Atoke Orodoyin was sacrificed by her father as divined by the gods. Her brother Anikinniku was enraged and was bent on vengeance. He and his militia men gang-raped a village beauty and he alone was sentenced to death. The Abore who had earlier sacrificed his own daughter for the village was enraged and confronted Adeoti the King. Adeoti responded by banishing him or with the option of suicide. Enraged Abore, challenged the King to let go his (Abore’s) son and daughter in the palace, whereas unknown to the Oba, the two children born by Olori were actually fathered by the Abore.
The dénouement was the suicide of both the Olori and the King and scrapping of the village as Abore in powerful invocations led the whole village out (obviously to found a new town!)
The whole drama starts on high pitch note. Saidi Balogun as the Oba, dramatizes his love for power drunkenness ignoring his Olori Bukky Wright’s intermittent warning that his excesses would have dire consequences.
As expected of star studded movies, all the actors in the movie proved their mettle. But Ibrahim Chatta was simply mesmerizing. He gave his body, soul, spirit and voice to Atanda Aworo’sa the revered Abore (Chief Priest) of Ilu Ayero. He became Aworo’sa personified. When it dawned on him that his daughter was the victim caught that night, he displayed unusual equanimity and stoicism which left the entire village dumbfounded. And as he moved to the scene and spot of the sacrifice, the spectators in the movie as well as the viewers in my living room were drowned in tears . . . first class character acting. Konstantin Stanislvski rose from his grave and became whole!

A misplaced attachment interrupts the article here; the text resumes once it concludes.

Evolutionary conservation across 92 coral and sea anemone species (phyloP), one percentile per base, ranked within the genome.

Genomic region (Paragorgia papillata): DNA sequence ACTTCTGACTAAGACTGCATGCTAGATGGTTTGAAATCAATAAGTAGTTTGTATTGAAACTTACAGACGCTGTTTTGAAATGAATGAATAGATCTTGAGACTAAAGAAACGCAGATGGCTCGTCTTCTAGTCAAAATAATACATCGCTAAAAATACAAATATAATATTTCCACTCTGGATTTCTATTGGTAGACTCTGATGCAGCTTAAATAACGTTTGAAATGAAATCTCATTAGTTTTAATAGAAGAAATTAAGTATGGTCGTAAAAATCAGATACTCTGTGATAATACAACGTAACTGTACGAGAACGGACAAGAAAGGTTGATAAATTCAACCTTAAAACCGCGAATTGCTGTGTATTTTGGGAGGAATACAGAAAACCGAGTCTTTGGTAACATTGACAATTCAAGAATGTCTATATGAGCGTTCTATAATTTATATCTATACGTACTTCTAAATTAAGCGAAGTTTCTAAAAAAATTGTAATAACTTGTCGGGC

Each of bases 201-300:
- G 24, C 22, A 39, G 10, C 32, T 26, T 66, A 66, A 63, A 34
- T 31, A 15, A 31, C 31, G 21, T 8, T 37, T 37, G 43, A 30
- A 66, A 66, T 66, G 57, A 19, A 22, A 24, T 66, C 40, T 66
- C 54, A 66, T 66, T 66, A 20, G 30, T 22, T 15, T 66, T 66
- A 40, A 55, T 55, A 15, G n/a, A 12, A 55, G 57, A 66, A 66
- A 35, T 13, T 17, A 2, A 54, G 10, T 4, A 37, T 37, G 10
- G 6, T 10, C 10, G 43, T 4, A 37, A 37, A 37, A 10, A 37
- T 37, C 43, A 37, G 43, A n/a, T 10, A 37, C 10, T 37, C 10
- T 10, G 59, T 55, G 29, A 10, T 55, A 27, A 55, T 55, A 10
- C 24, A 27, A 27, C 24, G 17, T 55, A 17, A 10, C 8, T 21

At the point Aworo challenged the King to release his two children, Chatta’s voice and looks were no longer his. And when Aworo was summoning all the villagers to move en masse in procession out of the vanquished Ayero, Chatta has assumed the aura not just of the Chief Priest but of the Oracle himself! Chatta transformed from humanity to the gods and effortlessly elevated himself to pantheon of gods!
Full of electrifying invocations and evocations of magical proportions, Chatta gave his face and eyes to Sango, the dreaded Yoruba God of Thunder, and replaced them with Sango’s. His voice rang out to the skies and not ball the ground shook, but heavens echoed.
In fitful feat of frightening fury, the energy burst of Ogunmola, Duro Ladipo, Isoronga and Sonni Otti grabbed Ibrahim Chatta’s face, voice and limbs while he repeatedly lashes the ground with a bewitching chain. And the villagers trooped out in unquestioning obeisance.
Chatta, the Chaka of Drama and theatricalities henceforth resided in the body and soul of Konstantini Stanislavsky.
In years to come, Ibrahim Chatta’s tremendous energy, dexterity, versatility and inimitable character interpretation will be high in the curriculum of Acting Classes.
•Tola Adeniyi is Chairman, Tola Adeniyi Foundation for Theater and the Arts (TAFTA).
No comments yet. Be the first to post comment.